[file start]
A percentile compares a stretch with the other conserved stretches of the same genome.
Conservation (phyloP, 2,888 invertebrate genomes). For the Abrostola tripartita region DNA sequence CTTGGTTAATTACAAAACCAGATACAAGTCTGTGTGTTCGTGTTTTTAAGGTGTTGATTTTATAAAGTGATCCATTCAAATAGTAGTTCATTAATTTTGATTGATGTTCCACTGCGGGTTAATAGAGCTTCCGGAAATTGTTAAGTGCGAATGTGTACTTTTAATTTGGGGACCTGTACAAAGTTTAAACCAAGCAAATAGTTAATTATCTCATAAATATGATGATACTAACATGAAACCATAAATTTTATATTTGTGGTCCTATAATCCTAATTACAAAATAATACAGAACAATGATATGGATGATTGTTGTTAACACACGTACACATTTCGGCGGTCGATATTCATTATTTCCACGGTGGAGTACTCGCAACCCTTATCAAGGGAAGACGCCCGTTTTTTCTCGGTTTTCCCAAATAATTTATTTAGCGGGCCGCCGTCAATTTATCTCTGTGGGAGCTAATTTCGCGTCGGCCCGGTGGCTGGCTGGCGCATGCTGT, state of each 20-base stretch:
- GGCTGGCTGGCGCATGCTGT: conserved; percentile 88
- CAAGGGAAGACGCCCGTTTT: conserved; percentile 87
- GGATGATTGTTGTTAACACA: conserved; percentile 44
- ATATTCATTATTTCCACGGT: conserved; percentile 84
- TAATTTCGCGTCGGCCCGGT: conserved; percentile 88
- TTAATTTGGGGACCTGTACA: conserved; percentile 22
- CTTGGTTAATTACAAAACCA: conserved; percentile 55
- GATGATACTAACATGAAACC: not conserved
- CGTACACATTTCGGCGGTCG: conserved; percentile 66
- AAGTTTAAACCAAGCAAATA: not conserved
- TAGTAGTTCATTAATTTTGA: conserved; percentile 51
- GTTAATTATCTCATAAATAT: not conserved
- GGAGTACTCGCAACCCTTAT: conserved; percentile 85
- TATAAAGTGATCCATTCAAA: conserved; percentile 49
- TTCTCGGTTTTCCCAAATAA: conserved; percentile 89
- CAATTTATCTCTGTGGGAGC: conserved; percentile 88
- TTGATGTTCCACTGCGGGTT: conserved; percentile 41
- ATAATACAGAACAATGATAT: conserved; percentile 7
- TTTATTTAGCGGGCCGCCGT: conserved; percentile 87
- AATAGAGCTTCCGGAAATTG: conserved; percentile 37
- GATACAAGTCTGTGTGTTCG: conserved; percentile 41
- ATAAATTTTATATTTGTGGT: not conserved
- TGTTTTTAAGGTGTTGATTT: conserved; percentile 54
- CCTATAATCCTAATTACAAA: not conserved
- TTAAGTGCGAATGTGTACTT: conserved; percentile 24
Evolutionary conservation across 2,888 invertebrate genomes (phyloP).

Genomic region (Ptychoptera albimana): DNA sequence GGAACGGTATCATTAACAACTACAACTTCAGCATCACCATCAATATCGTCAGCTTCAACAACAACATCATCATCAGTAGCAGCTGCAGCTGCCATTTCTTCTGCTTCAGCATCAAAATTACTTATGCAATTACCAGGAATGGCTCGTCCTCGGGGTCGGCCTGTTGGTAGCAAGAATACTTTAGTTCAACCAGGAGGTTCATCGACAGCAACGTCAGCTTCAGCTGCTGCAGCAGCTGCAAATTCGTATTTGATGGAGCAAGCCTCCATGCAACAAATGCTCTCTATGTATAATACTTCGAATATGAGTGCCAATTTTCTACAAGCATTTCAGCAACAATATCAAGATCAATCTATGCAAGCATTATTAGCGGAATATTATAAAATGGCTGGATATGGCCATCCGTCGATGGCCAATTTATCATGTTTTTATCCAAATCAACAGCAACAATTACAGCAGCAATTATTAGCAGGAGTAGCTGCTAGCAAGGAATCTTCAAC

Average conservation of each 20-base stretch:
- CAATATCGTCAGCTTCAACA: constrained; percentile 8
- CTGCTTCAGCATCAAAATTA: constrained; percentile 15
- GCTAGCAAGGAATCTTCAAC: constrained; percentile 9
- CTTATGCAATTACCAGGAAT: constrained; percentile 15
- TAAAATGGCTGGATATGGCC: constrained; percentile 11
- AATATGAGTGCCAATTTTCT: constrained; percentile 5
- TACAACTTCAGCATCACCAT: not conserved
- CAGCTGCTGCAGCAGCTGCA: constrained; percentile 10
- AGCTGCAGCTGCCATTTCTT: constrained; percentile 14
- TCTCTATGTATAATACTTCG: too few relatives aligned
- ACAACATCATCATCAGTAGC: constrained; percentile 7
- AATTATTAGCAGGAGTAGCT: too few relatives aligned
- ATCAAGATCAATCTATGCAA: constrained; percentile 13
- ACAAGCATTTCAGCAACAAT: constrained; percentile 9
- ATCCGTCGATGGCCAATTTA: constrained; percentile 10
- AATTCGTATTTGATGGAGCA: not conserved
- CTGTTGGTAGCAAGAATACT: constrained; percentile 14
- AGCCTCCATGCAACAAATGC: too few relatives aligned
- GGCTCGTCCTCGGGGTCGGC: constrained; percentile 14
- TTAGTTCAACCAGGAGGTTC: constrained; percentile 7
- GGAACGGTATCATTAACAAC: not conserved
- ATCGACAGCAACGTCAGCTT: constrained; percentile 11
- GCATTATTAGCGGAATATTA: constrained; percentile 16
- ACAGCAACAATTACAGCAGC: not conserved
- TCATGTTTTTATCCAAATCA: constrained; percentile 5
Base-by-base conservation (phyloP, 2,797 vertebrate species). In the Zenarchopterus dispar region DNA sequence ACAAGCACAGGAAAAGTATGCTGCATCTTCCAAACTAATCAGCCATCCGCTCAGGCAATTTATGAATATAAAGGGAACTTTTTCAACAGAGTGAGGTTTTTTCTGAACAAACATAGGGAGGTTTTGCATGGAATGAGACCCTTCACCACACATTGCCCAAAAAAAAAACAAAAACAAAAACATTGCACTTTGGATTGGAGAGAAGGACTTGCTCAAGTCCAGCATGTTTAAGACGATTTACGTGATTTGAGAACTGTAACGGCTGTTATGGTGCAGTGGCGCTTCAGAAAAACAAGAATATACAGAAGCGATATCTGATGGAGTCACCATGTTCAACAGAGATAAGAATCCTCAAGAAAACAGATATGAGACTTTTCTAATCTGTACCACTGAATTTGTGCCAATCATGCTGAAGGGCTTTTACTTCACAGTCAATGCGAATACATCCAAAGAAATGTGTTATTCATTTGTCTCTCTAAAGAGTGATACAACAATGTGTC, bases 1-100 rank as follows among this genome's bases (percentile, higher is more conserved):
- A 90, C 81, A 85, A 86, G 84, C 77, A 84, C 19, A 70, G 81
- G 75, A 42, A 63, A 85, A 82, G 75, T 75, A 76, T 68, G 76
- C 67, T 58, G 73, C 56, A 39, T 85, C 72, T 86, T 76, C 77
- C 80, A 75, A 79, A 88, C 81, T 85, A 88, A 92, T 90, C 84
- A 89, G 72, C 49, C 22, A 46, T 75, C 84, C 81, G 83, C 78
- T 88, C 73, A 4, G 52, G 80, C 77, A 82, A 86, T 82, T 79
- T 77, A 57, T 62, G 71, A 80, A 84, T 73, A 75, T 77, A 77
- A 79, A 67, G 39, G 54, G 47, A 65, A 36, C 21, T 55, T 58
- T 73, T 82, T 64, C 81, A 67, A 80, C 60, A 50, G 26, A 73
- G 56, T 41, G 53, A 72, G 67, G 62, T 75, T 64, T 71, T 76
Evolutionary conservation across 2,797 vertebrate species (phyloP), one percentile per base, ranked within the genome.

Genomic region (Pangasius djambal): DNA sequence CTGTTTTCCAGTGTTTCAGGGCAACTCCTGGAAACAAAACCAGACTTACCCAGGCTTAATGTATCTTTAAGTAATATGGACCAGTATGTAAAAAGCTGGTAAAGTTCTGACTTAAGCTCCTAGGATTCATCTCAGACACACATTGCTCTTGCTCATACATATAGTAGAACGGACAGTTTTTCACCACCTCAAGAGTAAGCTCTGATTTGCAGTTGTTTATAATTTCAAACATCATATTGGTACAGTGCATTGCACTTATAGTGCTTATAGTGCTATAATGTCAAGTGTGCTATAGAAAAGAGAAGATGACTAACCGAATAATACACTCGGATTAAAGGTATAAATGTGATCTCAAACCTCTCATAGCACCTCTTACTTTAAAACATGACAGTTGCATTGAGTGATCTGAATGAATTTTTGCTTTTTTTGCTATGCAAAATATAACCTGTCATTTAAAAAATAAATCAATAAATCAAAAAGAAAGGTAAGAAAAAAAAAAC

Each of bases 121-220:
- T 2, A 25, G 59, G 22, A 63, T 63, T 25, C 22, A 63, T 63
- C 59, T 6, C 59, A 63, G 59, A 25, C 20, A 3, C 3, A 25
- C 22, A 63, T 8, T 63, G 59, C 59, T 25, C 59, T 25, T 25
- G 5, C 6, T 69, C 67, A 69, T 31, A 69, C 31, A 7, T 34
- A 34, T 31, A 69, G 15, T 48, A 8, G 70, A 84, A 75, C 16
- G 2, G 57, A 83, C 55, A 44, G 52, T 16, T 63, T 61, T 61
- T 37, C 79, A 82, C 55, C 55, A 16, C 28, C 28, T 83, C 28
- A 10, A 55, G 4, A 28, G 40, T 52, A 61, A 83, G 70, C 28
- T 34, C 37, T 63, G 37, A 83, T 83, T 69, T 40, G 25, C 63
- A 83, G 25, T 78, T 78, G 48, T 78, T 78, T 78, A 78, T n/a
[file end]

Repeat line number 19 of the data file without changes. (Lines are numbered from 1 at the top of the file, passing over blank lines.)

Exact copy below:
- TTGATGTTCCACTGCGGGTT: conserved; percentile 41